Avoiding Disability Discrimination Claims during the COVID-19 Pandemic

April 16, 2020


For most businesses and organisations, the COVID-19 pandemic has had a dramatic effect on the way we work. Overnight, employees have been suddenly required to work from home, or remotely, in circumstances where their remote set up may be far from ideal.

The length of time the change shall be in effect is at present unknown. In the immediate confusion caused by lockdown, many of our established working practices have been challenged and changed, perhaps forever.

Subject to the provisions of the UK government’s furlough provisions, as included in the Coronavirus Job Retention Scheme, it is important for employers to note that all employees’ employment rights remain in force, including the right not to suffer discrimination on the grounds of their disability. Employers should make sure to act in accordance with these rights during the current crisis, and take reasonable actions to avoid disability discrimination claims arising.

Some members of staff within an organisation may already have an ‘underlying medical condition’ that matches the definition of disability in the Equality Act, either due to a physical or a mental impairment. Others may well go on to develop such a medical condition due to the stress the current crisis and their changed working practices, and potentially the financial strain is having upon them.

Consider taking the following actions as part of your duty of care to your employees:

  1. Review the reasonable adjustments you have in place for disabled employees. Check whether they are still being implemented and how or whether they can be adapted to suit remote communication methods. These reviews should be done regularly regardless of whether staff are going out to work or remote working. Diarise to review perhaps every two to three weeks.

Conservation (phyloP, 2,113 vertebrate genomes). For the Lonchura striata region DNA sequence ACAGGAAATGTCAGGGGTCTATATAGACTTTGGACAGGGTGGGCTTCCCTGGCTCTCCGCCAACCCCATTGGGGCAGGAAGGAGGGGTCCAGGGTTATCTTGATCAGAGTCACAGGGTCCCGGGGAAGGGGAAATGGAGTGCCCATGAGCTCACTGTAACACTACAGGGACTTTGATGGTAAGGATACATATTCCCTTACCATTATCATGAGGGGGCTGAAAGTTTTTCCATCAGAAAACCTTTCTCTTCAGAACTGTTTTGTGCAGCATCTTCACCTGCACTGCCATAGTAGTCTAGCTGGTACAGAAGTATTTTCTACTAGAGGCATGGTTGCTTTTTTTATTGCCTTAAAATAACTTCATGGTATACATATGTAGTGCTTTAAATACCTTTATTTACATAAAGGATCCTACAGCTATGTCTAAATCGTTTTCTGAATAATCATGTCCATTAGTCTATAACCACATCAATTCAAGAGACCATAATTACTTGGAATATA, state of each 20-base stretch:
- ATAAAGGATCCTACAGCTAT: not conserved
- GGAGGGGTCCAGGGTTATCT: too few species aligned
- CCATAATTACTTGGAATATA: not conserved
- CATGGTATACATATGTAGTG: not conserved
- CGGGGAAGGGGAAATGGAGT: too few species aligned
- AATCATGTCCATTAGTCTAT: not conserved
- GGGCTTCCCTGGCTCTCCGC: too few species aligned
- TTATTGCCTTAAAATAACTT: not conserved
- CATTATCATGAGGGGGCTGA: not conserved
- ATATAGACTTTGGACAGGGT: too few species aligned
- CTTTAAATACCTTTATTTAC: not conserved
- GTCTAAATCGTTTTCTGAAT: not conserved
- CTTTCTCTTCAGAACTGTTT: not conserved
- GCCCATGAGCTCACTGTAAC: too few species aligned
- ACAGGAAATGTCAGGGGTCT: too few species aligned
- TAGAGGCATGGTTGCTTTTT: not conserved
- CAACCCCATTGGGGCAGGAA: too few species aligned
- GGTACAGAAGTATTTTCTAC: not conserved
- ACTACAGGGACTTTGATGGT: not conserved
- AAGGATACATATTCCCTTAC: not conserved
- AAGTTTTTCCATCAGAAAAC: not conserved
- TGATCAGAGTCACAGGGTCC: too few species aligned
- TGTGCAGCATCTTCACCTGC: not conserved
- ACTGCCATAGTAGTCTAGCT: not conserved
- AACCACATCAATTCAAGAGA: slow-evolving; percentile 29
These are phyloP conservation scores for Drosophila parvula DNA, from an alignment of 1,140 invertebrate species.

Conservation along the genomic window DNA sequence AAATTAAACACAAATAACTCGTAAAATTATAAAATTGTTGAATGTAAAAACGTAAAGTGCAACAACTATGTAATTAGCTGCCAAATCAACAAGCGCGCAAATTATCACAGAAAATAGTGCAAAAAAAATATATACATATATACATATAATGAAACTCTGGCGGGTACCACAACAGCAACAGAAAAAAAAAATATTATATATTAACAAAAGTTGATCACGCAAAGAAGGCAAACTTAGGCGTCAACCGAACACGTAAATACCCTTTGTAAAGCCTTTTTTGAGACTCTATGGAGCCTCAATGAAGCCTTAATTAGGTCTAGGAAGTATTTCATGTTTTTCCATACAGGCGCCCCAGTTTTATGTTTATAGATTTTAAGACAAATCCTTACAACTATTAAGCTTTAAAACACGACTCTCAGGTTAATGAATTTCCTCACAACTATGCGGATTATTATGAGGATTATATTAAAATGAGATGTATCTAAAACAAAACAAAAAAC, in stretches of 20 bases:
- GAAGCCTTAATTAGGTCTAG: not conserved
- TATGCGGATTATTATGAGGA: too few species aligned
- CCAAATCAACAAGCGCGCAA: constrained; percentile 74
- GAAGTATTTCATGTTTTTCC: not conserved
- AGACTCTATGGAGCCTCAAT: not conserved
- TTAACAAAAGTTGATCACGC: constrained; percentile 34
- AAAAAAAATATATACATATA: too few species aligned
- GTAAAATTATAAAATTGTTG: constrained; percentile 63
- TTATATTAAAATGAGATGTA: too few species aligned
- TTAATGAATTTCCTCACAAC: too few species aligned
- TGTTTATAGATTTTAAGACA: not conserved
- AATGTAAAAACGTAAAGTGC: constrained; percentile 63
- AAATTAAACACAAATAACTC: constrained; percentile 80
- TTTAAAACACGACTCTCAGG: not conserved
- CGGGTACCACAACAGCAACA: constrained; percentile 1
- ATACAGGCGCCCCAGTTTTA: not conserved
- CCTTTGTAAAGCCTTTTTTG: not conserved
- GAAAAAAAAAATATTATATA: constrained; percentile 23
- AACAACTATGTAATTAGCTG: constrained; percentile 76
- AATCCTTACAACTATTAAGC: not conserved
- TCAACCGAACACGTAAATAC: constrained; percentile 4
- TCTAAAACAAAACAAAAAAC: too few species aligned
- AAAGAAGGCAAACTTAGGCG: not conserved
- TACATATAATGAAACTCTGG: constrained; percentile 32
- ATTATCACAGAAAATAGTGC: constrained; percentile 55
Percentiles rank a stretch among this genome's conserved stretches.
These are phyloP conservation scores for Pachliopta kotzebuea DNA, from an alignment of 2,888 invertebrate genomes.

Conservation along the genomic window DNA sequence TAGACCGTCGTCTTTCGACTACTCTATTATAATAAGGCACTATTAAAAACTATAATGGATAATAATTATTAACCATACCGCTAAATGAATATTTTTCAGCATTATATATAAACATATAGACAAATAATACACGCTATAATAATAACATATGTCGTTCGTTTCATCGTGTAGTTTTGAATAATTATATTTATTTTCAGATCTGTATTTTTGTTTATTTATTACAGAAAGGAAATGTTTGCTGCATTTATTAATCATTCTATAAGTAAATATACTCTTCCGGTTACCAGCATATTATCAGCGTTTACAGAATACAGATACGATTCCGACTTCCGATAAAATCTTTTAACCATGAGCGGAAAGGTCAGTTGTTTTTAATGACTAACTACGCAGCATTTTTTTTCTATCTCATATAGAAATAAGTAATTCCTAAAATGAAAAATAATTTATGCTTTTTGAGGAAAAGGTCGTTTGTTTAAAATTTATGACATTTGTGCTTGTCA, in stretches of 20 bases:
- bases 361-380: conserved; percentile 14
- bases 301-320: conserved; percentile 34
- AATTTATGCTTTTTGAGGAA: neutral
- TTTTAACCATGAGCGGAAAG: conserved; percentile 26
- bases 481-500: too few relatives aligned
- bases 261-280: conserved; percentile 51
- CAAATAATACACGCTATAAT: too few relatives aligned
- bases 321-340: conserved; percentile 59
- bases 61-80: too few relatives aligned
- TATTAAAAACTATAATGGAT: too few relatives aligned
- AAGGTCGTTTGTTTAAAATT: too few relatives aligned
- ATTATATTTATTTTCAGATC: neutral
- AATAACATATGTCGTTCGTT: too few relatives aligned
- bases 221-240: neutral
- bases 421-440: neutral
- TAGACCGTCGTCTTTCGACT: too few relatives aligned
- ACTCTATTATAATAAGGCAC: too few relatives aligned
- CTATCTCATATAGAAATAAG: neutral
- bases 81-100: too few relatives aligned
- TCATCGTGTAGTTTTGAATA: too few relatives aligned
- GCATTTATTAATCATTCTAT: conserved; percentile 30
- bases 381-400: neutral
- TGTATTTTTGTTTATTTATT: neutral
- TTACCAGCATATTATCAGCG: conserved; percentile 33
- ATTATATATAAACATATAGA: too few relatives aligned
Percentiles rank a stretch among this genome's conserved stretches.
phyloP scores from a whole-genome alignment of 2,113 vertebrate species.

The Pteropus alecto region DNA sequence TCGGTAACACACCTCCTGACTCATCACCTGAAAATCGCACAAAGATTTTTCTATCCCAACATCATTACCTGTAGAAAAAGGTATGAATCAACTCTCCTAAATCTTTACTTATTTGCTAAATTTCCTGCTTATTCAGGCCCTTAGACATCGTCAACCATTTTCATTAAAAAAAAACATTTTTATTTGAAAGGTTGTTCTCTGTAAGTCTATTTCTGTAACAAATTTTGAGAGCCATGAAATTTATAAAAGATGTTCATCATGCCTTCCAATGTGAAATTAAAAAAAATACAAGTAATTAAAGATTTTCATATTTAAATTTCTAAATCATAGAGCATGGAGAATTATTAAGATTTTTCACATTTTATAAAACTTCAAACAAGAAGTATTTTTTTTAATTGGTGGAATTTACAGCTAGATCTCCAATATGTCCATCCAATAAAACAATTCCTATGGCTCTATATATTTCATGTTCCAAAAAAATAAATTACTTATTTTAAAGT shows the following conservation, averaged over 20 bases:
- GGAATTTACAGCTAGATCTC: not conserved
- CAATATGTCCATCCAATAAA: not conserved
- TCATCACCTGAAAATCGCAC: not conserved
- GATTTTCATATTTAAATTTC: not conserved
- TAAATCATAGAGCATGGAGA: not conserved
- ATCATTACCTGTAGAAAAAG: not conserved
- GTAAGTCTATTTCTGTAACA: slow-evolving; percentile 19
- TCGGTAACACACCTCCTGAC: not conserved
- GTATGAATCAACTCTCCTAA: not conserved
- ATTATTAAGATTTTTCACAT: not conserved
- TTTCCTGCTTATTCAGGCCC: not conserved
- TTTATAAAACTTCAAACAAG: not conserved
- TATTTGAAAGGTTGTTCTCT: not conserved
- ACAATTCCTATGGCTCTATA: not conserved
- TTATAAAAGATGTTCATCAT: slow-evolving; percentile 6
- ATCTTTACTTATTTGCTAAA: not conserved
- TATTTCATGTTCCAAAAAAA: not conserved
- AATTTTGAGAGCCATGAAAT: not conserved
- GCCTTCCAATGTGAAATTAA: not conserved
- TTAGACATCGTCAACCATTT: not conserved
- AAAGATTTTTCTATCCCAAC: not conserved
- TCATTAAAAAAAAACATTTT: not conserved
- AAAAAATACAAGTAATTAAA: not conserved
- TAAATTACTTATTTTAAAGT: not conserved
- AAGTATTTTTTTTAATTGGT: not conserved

2. Managers should remember to try and communicate with staff as often as possible and not just “leave them to it”. If you have managers who are on sickness absence or furlough leave, it is important to appoint someone else to cover any members of their teams who are still working.

  3. Emails and instant messaging are useful, but should not be relied on as your only means of communication. Written messages can be easily misinterpreted and become a source of anxiety. In addition, employees may be less likely to disclose concerns over email than they would during a one-to-one phone conversation or video call. If you are a manager who would usually speak to your team about their work on a daily basis in the workplace, emails should not become a replacement for this.

  4. Keep in touch with furloughed staff. Employers should be careful to avoid speaking to furloughed staff about work issues unless absolutely necessary, as staff must not be permitted to work while on furlough. However, it is still important to check in with them on a regular basis – either weekly or fortnightly will often be appropriate, but it may be a “reasonable adjustment” for disabled employees to agree less or more frequent contact with them. In addition, in order to minimise anxiety staff should always be kept updated about issues such as their pay and the duration of their furlough leave.

  5. Do you have Mental Health First Aiders or Mental Health Champions? If you do, now is the time to use them. Consider allocating them the task of checking in on staff on a regular basis to speak to them about any stress they are experiencing. If you don’t have first aiders or if you have too many staff for your existing first aiders to cover, perhaps select some of your managers to take on a similar role (and offering them online training to help them with this).

  6. Your usual policies and procedures should remain in place during the current crisis, even if they can’t be implemented through face-to-face meetings and hearings. Staff should be free to raise grievances (which can be dealt with even if they are on furlough leave) about their concerns. In addition, if you have any staff who are contributing to others’ anxiety through inappropriate communications or social media content, these issues can also be dealt with through your normal rules and policies.



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